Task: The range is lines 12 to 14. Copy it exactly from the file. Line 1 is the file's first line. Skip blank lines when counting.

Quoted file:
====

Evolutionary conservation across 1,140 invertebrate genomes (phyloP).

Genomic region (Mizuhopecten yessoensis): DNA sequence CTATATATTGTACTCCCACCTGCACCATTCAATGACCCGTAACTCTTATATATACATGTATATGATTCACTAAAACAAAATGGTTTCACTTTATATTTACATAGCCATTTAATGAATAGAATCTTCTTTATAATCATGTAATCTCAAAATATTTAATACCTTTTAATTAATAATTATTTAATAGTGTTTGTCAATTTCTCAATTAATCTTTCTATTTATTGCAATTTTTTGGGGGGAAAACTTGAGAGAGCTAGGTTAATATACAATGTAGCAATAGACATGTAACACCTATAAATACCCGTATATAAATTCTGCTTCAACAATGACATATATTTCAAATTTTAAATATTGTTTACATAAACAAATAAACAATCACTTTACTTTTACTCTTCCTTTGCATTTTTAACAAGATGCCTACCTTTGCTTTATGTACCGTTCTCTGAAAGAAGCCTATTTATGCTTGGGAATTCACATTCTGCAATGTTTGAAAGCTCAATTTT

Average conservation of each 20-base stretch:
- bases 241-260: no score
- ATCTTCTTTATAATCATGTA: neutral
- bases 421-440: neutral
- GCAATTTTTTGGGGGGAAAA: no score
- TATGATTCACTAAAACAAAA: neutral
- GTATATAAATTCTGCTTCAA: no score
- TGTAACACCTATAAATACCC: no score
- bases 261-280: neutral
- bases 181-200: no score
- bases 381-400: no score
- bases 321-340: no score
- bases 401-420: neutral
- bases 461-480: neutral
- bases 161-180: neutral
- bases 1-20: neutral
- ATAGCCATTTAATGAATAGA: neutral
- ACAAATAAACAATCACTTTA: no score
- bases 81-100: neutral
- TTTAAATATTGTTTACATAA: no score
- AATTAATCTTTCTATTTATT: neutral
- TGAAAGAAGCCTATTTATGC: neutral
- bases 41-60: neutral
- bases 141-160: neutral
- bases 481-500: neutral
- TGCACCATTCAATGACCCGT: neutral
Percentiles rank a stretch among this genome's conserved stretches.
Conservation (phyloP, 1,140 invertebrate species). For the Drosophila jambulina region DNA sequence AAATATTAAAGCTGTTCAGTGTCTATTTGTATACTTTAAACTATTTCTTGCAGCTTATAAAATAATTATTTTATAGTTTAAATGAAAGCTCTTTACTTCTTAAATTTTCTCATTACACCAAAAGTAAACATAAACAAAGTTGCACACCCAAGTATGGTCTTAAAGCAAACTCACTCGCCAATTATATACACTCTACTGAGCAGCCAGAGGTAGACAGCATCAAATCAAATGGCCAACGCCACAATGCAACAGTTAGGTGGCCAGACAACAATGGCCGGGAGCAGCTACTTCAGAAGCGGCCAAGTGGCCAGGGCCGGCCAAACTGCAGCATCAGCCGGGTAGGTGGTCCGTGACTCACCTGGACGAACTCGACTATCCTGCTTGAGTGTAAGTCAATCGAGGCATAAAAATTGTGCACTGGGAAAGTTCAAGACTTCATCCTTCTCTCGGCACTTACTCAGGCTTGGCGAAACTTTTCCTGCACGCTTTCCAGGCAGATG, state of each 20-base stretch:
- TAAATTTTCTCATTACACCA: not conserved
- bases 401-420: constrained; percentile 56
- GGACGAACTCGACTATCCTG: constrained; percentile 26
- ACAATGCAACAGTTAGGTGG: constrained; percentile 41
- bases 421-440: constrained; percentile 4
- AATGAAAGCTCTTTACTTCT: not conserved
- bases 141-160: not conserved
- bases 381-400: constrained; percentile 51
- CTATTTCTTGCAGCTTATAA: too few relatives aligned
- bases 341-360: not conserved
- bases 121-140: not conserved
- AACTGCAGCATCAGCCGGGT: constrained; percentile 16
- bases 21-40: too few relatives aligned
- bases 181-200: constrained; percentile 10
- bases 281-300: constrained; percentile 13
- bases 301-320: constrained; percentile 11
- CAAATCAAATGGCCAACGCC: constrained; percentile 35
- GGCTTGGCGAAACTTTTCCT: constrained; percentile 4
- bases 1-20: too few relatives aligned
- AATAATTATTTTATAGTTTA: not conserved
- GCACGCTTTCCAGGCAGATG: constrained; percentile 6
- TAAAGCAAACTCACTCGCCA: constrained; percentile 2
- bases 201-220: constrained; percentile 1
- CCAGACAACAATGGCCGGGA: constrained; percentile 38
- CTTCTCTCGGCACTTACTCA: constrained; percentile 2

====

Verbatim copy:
- bases 181-200: no score
- bases 381-400: no score
- bases 321-340: no score